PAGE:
A seat tube angle between 73° and 75° is the norm for a hardtail today.
The most common number seems to be 73.5°. Those values preserve both the climbing capabilities of the bike as well as its aggressiveness.
What Is a Seat Tube Angle?
The seat tube angle (STA) is the angle between the seat tube and a horizontal line (parallel to the ground) running through the bottom bracket.
Note: The seat tube angle isn’t the angle between the seat tube and the chainstays.
The Relationship Between The Head Tube Angle and The Seat Tube Angle
The head tube angle (HTA) is the angle formed by the bike’s headtube and the ground.
Modern MTBs have slack (smaller) head tube angles for the following reasons:
- A slack HTA pushes the front wheel further in front of the rider and makes it easier to overcome massive obstacles.
- The position of the rider is safer during descents as the chances of flipping over the handlebars are lower.
- The frame can be combined with aggressive forks with very long travel.
- It’s easier to lift the front wheel to overcome an obstacle, jump, or perform a trick such as the bunny hop or rear wheel manual.
If a head tube angle is made slacker, and the seat tube angle isn’t modified accordingly, the rider will be stretched too much and the front wheel traction will be diminished to aggravating levels. Climbing will become very difficult and pedaling efficiency will be lost.
For that reason, slacker head tube angles come with steeper seat tube angles.
In short, the modern steep STAs are the result of the slacker HTAs rather than an independent goal.
The STA Differences Between Full Suspension MTBs and Hardtails
To compensate for the dynamic movement of the rear end and the STA ups and downs, full-suspension MTBs tend to have slacker seat tube angles than hardtails.
A hardtail can get away with some very slack STAs (e.g., 71°) precisely because the angle remains the same and there’s no need for compensation.
Analyzing The Seat Tube Angle Of Popular Hardtails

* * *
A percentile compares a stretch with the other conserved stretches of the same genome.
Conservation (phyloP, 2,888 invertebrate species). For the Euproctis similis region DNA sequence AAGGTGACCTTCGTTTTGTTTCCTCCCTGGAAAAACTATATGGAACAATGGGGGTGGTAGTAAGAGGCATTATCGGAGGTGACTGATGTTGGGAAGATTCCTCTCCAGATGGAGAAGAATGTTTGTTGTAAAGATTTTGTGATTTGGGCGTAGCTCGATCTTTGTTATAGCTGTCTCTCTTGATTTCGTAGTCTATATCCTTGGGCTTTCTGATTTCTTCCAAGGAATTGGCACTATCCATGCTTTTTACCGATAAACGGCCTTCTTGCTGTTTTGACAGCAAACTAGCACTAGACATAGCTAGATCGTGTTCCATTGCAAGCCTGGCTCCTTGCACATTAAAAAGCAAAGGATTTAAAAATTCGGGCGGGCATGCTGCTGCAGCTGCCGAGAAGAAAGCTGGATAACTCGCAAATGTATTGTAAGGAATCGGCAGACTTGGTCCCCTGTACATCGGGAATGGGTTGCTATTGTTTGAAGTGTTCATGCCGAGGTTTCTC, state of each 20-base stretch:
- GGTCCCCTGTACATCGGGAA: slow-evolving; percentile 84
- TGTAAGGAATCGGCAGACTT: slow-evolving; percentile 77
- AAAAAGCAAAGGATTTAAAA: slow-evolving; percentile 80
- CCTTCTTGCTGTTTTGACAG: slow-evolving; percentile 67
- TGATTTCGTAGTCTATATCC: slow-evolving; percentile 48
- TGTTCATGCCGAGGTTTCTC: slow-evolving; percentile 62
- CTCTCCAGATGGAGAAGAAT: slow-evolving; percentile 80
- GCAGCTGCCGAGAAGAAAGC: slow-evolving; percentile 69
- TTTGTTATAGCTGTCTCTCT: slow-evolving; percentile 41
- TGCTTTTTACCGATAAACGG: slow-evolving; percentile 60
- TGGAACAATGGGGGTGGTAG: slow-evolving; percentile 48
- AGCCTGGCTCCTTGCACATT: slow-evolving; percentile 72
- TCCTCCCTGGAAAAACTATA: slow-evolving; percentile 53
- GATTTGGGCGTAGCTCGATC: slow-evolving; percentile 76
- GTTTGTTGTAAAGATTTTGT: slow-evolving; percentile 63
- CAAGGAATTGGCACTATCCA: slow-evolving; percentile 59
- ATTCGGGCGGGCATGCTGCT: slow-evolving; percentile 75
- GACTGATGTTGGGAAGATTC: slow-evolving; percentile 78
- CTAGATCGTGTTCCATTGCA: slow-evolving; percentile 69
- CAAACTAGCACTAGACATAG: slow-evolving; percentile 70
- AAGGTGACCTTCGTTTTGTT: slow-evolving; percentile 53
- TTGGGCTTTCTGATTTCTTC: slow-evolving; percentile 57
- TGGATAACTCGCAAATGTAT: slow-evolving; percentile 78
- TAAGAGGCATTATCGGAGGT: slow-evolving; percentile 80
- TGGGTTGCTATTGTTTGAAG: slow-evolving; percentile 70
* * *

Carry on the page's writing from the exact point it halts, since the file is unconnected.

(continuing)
The table below contains the head tube and seat tube angles of many popular hardtails.
|Model||Head Tube Angle||Seat Tube Angle|
|Santa Cruz Chameleon 8||65°||74°|
|Vitus Sentier 29 VRX||66.5°||73°|
|Cannondale Scalpel HT HI-MOD 1||65.5°||74.5°|
|Nukeproof Scout Elite||64.5°||74°|
|Mondraker Podium Carbon RR SL||68.5°||73°|
|Santa Cruz Highball||69.5°||73°|
|Kona Big Honzo DL||67.5°||75°|
|Orange P7 R 29||65°||74°|
|Banshee Paradox V3||65°||76.25°|
|Rocky Mountain Growler 20||64°||75°|
|Ragley Marley 2.0||65.5°||73°|
|Vitus Rapide 29||68.5°||72.5°|
|Giant Fathom 2||66°||75°|
|Trek X-Caliber 8||68°||73°|
|Boardman MHT 8.9||68°||73.5°|
The average seat tube angle of modern hardtails is about 73-74° with 73.5° being the most common number.
This is a fairly conservative number that offers good climbing abilities without sacrificing the aggressiveness of the bike.
An angle smaller than 73° would be considered slightly slacker than expected whereas an angle larger than 74° is getting on the steeper side.
That said, one angle should not be the deciding factor when choosing a bicycle. One should take into consideration the entire geometry (head tube angle, bottom bracket height, chainstay length…etc.) as well as the built quality when making a choice.
Also, don’t forget to factor in frame size and wheelbase (distance between the axles.)
A hardtail with a small frame and short wheelbase can feel very agile and aggressive during cornering while having non-modern angles (e.g., a slack seat tube angle such as 71°).
At what cost?
Stability. Smaller bikes are fun, but they aren’t the most stable on descents.